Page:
I get emails. I am mostly getting emails from readers of HONESTLY BEN right now, but this one comes from the UK, from someone who is currently reading OPENLY STRAIGHT still.
Nonetheless, it brings up an interesting issue: bisexual erasure. I’ll let the writer speak for themselves, and after, I’ll make a few remarks.
So I’m still reading ‘Openly Straight’ (on page 254), and decided to google about Ben and bisexuality and found this blog post.
(I realise this is pretty late, seeing as the other comments are from 2014, but I hope this is read by somebody and isn’t just me talking to the void–although that’s fun too, sometimes.)
With how far I’ve read so far, I think Ben is a great example of someone who’s discovering/exploring their bisexuality. The book talks, in passing, about heteronormativity which is something bi people go through too but, I suppose, in a slightly different way. There’s a lot of different circumstances, and bi people too get that assumed straight unless out (and then sometimes still assumed straight because what, bisexuality isn’t a thing?! You’re just confused/experimenting or really just gay and not all the way there yet.)
But with Ben I feel like he’s always thought he’s straight because that’s been the only option he’s felt he’s had. Like, he doesn’t feel like he’s gay, because he’s never had that connection with guys before (or maybe he has and just ignored them/written them off as intense bromances) and because the view tends to be “you’re either straight or gay” being bi was never given as an option.
Here we come onto labels! Sure, it’s fine not to label yourself, or feel like you’re just queer, or don’t really care, or are just open to whatever. That’s great, each to their own, if someone feels this is best for them then why argue? Sometimes people do get too caught up with labels…
…but not really so when that label is bisexuality.
Like it’s cool if someone who experiences multiple gender attraction says that they don’t do labels. What I find less cool, and I know it’s something other bi people feel too, is that the no labels, um, label is always given to the character who would otherwise define themselves as bi. (Getting back onto books, fiction and media here.)
Like, if you could name 10 openly bi characters in TV shows, books, other media, where they 1) openly say they’re bi 2) shut down people/show irritation when they’re told it’s just a phase bla bla bla, then please send me the list because I need to get on that.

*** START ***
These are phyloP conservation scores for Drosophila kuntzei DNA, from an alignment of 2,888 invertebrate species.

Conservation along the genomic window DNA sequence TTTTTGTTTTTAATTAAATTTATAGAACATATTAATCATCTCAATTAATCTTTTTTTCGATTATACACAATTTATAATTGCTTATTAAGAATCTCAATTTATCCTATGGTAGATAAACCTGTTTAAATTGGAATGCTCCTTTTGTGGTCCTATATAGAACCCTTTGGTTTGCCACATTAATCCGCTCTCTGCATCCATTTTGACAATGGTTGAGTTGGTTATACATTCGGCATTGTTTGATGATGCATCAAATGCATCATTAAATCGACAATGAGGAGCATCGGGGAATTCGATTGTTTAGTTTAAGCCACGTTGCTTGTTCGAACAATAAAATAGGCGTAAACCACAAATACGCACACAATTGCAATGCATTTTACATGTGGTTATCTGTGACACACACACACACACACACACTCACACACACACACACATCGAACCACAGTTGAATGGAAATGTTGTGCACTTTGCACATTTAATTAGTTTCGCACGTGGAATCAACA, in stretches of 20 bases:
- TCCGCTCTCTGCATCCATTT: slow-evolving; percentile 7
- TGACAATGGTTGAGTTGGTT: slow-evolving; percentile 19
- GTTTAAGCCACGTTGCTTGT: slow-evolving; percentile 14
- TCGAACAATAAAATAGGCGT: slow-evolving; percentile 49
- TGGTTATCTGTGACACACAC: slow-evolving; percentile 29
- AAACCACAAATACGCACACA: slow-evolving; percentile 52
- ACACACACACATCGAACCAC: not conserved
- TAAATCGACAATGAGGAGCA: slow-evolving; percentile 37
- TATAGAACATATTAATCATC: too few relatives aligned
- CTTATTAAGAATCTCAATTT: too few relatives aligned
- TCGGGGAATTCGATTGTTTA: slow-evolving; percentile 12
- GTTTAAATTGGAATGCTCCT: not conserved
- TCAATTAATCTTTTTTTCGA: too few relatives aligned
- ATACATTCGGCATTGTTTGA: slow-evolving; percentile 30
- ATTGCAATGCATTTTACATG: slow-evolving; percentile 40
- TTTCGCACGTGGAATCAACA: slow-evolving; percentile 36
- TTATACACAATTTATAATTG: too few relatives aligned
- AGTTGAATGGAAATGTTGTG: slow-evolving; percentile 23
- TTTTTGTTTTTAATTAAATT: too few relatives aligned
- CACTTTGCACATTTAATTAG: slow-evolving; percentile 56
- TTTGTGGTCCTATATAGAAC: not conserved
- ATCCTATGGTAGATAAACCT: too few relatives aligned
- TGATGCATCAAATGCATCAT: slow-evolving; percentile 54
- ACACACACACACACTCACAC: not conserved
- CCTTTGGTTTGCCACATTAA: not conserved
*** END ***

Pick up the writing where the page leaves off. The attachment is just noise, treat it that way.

If you’re having trouble to immediately think of something, I hope that my point is made for when it comes to labels and bi people.
You see, I like the label of being bi. Like Ben, I had a journey too of discovering my sexuality. Not straight. Not gay. But something else. Bi. When I started identifying as bi, and I think labels are useful to help with self identification, a whole new world was opened up to me. I’m not saying it wasn’t there all along whether or not I used the label, but I am saying that the label of being bi helped me belong.
I guess what I’m trying to say is, the whole book explores whether labels are needed or not and what happens to people, sometimes, when they’ve been assigned/taken a label. Should Ben be labelled as something? Do we have the right to label him as anything? Well, seeing as there is a lack of well developed bi characters in YA books I guess it would be nice for a character to come out as bisexual, and saying so, at some point in the story.
It would be nice to be represented, and have our stories shown, and told that we matter in literature too, instead of always being told that labels don’t matter, why are you getting so hung up on it?
Labels matter to those who identify with them. It’s an equally as important way to feel, and it’s a way that’s not really represented for bi characters in anything.
To bring this comment to a close, and it went on longer than I meant it to, Ben is bi to me. I see myself in Ben. I understand that struggle of not feeling one or the other, and then not knowing that there’s an entirely different way that he could be. That being bi isn’t being half straight and half gay but it’s own identity.